MS-friendly Comcast buys AT&T Cable
New colossus to dwarf AOL Time Warner
Comcast will buy AT&T cable for $47 billion in stock and $25 billion in liabilities, creating a cable behemoth twice the size of AOL Time Warner, it was confirmed late Wednesday.
Cox Communications and AOL-TW had also entertained hopes during the months-long bidding competition, but fell shy of the mark. Good news for Microsoft, which backed Comcast in hopes of seeing a Redmond-friendly custodian of all that wire and fiber, which will reach 22 million US residences and businesses.
The joint custody arrangement has been worked out with AT&T's Michael Armstrong as Chairman of the new entity, and Comcast's Brian Roberts as its CEO.
Armstrong, we may recall, allowed himself to be mesmerized by the New Economy hype and was given to giddy bouts of optimistic techno-patois in which he predicted many great things for AT&T Cable, few of which ever materialized.
While Wall Street never quite approved of the IBM salesman turned corporate chairman, we reckon he's since learned that consumers can't, in fact, be forced to buy absolutely anything so long as it's marketed as 'technological'.
He promised too much and delivered too little, like any consummate salesman. And like any master of that particular art form, his biggest dupe was often himself. So he paid $110 billion for AT&T Cable, and is now selling it for just over $70.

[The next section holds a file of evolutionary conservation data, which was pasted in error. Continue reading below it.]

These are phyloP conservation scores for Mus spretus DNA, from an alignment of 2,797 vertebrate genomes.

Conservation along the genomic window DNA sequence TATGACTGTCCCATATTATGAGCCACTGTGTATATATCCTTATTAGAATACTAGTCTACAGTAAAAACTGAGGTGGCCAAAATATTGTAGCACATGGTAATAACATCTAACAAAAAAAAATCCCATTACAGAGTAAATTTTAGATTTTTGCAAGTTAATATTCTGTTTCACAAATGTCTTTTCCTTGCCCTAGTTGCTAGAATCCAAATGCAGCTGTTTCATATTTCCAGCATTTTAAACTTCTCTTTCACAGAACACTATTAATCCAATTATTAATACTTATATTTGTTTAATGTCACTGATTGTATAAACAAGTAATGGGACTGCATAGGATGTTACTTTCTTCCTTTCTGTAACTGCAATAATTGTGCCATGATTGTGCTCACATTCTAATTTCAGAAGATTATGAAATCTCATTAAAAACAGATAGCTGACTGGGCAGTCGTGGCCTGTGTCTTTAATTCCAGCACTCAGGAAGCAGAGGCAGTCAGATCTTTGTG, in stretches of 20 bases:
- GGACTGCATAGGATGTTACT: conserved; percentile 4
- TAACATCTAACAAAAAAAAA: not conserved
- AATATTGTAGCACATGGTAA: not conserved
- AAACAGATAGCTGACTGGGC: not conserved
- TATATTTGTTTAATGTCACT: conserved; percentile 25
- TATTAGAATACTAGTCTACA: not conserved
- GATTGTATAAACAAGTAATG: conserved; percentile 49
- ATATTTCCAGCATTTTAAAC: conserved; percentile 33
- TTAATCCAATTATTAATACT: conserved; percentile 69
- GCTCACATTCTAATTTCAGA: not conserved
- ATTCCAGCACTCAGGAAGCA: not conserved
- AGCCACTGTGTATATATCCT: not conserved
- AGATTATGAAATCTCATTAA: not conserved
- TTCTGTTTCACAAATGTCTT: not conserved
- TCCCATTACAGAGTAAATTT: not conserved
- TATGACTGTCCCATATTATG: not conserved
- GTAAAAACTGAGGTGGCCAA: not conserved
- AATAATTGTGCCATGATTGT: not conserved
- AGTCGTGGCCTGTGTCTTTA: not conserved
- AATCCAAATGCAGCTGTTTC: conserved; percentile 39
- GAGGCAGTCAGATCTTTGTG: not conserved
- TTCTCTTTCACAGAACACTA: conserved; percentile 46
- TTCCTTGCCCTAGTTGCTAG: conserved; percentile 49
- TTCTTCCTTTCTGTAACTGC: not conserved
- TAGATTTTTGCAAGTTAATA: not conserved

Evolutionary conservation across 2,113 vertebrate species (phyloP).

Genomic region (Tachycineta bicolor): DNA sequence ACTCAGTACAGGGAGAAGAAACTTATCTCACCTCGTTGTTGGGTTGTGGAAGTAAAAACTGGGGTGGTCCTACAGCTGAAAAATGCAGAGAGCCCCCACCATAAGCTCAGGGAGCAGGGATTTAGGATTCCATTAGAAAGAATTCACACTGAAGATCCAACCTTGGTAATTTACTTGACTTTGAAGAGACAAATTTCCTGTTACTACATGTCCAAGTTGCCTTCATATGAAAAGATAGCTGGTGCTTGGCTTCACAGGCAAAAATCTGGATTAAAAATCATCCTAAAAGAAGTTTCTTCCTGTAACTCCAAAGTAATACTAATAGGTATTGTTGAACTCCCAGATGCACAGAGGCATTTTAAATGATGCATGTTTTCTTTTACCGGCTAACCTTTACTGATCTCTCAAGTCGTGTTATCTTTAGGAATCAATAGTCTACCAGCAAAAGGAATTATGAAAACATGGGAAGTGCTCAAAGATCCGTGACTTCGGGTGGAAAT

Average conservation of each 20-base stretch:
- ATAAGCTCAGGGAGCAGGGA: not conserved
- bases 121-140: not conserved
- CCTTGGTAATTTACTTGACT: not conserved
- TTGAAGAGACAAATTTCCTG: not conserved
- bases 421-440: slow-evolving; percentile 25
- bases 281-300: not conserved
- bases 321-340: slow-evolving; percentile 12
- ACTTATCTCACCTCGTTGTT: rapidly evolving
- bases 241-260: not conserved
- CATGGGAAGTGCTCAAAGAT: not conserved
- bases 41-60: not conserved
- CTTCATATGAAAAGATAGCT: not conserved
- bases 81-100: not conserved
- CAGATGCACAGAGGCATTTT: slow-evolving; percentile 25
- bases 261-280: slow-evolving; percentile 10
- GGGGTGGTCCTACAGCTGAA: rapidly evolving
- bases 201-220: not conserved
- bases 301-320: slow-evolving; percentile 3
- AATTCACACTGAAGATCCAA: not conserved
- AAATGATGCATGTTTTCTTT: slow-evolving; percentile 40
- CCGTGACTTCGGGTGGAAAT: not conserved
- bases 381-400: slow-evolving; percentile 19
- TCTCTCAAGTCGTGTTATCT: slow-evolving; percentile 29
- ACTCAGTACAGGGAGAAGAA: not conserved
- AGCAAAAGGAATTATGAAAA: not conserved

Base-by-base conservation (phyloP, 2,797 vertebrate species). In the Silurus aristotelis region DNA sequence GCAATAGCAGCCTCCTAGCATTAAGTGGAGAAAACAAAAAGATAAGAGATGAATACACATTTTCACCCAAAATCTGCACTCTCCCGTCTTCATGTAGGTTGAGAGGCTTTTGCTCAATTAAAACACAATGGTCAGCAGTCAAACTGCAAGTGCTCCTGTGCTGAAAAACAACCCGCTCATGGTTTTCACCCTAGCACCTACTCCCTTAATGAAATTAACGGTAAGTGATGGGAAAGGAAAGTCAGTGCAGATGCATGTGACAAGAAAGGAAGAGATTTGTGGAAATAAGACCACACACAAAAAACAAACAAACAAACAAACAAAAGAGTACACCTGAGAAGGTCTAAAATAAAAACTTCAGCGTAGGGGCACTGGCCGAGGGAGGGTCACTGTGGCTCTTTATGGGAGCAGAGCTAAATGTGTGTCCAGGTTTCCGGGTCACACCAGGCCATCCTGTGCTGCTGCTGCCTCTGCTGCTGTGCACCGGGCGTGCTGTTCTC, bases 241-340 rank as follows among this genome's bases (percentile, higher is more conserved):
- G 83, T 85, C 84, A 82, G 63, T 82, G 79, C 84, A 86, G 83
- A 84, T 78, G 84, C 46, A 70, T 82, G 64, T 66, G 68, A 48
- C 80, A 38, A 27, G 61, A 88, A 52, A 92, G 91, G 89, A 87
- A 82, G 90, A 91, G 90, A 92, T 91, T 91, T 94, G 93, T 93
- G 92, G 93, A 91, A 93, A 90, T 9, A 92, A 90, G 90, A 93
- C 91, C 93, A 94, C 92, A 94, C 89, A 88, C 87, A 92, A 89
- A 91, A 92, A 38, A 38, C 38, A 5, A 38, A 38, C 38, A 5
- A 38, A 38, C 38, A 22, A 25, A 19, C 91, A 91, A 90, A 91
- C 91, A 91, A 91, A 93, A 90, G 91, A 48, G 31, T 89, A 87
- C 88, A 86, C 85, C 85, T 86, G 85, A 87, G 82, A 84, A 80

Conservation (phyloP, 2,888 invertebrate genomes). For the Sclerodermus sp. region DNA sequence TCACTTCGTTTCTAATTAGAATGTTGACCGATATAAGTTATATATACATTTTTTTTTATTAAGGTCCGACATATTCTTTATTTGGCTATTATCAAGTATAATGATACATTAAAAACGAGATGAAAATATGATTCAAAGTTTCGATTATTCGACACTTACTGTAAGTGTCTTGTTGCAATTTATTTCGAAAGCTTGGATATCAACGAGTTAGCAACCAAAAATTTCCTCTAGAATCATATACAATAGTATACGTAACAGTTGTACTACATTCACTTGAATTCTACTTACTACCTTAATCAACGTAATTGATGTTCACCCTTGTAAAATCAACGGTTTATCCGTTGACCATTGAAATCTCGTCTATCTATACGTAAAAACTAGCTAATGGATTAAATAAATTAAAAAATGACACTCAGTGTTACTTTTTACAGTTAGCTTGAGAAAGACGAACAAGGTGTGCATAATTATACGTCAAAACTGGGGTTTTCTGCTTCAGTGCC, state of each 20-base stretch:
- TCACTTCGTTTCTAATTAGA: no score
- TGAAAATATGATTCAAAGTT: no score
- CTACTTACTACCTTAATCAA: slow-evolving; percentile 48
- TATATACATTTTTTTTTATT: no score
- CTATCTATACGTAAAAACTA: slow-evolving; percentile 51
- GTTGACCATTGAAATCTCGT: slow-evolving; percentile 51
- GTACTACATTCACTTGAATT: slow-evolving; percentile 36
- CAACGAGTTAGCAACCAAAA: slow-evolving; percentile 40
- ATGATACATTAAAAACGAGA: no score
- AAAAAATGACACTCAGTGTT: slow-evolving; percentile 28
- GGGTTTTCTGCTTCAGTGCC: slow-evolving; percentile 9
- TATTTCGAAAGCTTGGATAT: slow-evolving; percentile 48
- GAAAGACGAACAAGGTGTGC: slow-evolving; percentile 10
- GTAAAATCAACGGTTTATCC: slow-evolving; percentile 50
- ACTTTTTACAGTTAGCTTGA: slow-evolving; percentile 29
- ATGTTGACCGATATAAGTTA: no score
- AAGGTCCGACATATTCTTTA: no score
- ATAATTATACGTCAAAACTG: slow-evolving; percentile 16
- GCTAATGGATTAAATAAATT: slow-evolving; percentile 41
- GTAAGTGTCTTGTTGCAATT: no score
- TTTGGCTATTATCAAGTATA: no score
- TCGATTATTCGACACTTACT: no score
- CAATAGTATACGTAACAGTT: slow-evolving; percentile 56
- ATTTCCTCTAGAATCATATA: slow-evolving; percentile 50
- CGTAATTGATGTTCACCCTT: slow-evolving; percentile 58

The world didn't beat a path to AT&T's door, obviously because cable isn't a better mousetrap. It's good content and fast, cheap Internet access and well-maintained lines and competent customer service -- fundamentals where Comcast is at least good, and sometimes very good.
This could end up some comfort to AT&T's @Home customers who have been switched and subsequently frustrated by Ma Cable's inadequate customer support and technical assistance.
And as for Microsoft, it shares Armstrong's bizarre vision of shifting the locus of the Internet from the computer to the more comforting television, and has now got a giant provider with which it can do business. This too is unlikely to become a better mousetrap -- especially when consumers noodle out (or discover the hard way) what the near-future of digital rights management really means to their entertainment budgets -- but Hell, ya gotta dream. ®
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